Generating New Neurons Through Exercise avatar Posted by Dr. Mike Brooks
May 8, 2007
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Until recently it was thought that the adult brain did not generate any new neurons. I clearly remember listening to a graduate professor in my Biological Bases for Behavior class state this as an immutable fact. It was kind of depressing to hear that, but I accepted it as an unfortunate reality.

Discoveries in the area of neuroscience over the last decade have toppled many long-standing beliefs about how our brains work. As it turns out, the adult brain can generate new neurons. I had read that finding before, but I found out some fascinating details about this in Sharon Begley’s new book, Train Your Mind, Change Your Brain.

We all know of the numerous benefits of physical exercise – I already blogged about those. There’s a strong mind-body connection such that our physical exercise improves our emotional well-being, our cognitive functioning, and our physical health. It’s virtually free with no major negative side effects (if done properly). If someone were able to extract the benefits of an hour of daily exercise, put it into pill form, and sell it, they’d be a billionaire. Not that anyone should try, mind you, it’s just to emphasize the benefits of regular physical exercise are extensive and should not be passed up.

One thing that we know about depression is that people who are experiencing depression have difficulty recognizing and appreciating novelty. To a person who is depressed, things seem flat and bland. It turns out that people who are experiencing major depression have a shrunken hippocampus – an area of brain that facilitates the formation of new memories. Neuroscientists have discovered that physical exercise actually creates new neurons in the hippocampus. It’s a process known as neurogenesis. These new neurons are especially good at recognizing novelty, which is one major reason why exercise has been shown to elevate depression. AMAZING!!! Yet another reason to exercise – the creation of new neurons that leads to the alleviation of depression.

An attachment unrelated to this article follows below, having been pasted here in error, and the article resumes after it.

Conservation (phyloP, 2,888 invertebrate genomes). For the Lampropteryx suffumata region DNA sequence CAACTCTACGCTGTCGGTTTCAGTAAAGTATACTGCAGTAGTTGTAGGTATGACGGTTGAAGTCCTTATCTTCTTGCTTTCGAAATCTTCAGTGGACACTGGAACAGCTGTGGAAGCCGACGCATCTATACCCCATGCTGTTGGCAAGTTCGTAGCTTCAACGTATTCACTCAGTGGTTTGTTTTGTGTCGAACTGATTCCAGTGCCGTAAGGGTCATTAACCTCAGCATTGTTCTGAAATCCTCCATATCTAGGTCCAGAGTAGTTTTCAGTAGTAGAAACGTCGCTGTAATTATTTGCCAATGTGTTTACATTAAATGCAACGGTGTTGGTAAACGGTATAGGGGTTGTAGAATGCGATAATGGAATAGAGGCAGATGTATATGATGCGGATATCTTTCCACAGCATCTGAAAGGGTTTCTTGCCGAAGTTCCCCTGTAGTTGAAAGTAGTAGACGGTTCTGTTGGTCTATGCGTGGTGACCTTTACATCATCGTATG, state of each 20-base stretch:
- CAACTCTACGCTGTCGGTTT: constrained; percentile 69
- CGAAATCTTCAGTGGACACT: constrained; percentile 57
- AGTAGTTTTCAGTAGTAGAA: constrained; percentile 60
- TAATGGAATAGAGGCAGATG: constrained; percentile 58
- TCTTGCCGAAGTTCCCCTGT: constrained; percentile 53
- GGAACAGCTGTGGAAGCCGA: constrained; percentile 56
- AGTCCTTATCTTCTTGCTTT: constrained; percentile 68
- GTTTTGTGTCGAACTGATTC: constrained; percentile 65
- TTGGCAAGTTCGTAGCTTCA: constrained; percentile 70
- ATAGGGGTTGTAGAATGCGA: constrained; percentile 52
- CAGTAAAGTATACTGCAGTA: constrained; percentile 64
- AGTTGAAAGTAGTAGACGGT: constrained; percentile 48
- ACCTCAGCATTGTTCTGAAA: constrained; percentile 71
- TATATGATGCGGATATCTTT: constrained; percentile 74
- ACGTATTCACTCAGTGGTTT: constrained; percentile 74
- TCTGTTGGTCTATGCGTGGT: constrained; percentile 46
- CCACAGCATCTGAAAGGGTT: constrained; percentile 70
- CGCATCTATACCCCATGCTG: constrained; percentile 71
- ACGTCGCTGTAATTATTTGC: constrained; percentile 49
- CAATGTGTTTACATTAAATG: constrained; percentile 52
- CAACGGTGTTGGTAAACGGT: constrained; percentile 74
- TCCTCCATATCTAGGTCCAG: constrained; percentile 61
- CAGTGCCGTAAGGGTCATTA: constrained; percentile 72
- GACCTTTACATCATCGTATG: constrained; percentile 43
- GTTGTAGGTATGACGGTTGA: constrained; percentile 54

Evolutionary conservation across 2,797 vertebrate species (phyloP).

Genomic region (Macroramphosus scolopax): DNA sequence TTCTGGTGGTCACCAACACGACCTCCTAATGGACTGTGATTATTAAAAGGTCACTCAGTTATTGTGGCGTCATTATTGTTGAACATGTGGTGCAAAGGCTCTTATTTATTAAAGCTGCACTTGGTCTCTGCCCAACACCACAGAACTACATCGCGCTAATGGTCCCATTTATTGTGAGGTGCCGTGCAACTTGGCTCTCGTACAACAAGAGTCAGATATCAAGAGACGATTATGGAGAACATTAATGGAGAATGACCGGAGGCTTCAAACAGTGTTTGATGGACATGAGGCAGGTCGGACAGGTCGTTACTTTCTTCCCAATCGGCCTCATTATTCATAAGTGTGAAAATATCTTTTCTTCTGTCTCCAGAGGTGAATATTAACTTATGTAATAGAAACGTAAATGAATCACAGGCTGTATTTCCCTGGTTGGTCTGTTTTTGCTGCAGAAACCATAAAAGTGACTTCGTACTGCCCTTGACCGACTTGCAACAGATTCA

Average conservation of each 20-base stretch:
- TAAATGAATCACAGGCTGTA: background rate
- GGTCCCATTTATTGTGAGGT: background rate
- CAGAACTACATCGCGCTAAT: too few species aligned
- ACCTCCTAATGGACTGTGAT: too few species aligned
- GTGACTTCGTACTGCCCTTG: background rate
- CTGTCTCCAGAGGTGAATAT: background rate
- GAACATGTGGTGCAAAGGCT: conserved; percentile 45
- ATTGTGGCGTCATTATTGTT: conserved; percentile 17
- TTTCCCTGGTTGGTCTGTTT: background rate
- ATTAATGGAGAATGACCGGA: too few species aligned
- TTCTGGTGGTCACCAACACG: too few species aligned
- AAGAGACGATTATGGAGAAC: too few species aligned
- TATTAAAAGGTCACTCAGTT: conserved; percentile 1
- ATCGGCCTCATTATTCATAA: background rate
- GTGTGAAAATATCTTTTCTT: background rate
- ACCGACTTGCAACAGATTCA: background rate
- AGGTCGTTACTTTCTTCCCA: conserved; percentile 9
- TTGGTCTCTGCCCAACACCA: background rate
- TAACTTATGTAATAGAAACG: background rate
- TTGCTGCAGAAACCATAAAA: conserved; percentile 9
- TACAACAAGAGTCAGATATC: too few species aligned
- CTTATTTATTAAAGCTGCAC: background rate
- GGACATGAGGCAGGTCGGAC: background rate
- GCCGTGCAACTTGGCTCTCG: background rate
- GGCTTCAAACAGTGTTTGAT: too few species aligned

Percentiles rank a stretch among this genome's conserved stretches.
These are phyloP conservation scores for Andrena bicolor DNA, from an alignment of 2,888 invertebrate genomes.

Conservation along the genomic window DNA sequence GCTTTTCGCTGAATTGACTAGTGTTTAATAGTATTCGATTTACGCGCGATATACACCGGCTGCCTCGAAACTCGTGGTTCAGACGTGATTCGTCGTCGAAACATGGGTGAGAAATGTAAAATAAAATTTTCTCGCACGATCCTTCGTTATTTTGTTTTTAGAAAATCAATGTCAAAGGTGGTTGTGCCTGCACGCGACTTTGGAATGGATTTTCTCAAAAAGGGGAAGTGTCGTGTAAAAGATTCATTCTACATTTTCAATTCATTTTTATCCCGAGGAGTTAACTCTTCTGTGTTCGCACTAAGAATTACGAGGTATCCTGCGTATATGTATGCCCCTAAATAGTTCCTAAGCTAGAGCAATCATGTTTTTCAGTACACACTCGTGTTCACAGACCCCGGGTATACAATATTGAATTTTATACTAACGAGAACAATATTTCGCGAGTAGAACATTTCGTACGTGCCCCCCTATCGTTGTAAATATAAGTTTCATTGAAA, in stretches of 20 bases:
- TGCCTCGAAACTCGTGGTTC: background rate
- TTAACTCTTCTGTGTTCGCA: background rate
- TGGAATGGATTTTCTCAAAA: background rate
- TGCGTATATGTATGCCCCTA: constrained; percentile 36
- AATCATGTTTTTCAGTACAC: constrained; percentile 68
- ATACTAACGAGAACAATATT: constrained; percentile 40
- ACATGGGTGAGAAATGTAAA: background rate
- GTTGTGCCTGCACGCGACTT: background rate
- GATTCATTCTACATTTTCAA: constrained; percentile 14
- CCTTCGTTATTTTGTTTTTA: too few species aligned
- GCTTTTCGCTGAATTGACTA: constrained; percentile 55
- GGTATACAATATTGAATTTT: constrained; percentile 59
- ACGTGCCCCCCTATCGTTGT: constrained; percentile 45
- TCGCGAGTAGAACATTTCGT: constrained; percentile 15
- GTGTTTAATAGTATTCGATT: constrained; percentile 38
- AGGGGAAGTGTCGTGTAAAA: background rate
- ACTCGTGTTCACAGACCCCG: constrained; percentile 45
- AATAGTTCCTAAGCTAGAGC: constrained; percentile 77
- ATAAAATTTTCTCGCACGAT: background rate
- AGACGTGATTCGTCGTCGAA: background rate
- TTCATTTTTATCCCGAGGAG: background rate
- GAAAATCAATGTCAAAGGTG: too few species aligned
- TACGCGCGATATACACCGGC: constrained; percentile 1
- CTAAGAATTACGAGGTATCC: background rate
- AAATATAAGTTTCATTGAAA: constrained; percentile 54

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Dr. Brooks is a Licensed Psychologist and the Director of the Austin Psychology & Assessment Center (ApaCenter). He provides therapy, consultation, and coaching services to adolescents and adults. His areas of specialization and professional interests include mindfulness, cognitive behavioral therapy,solution-oriented therapy, feedback informed treatment (FIT), positive psychology, positive computing, empirically-supported treatment, and existential issues.
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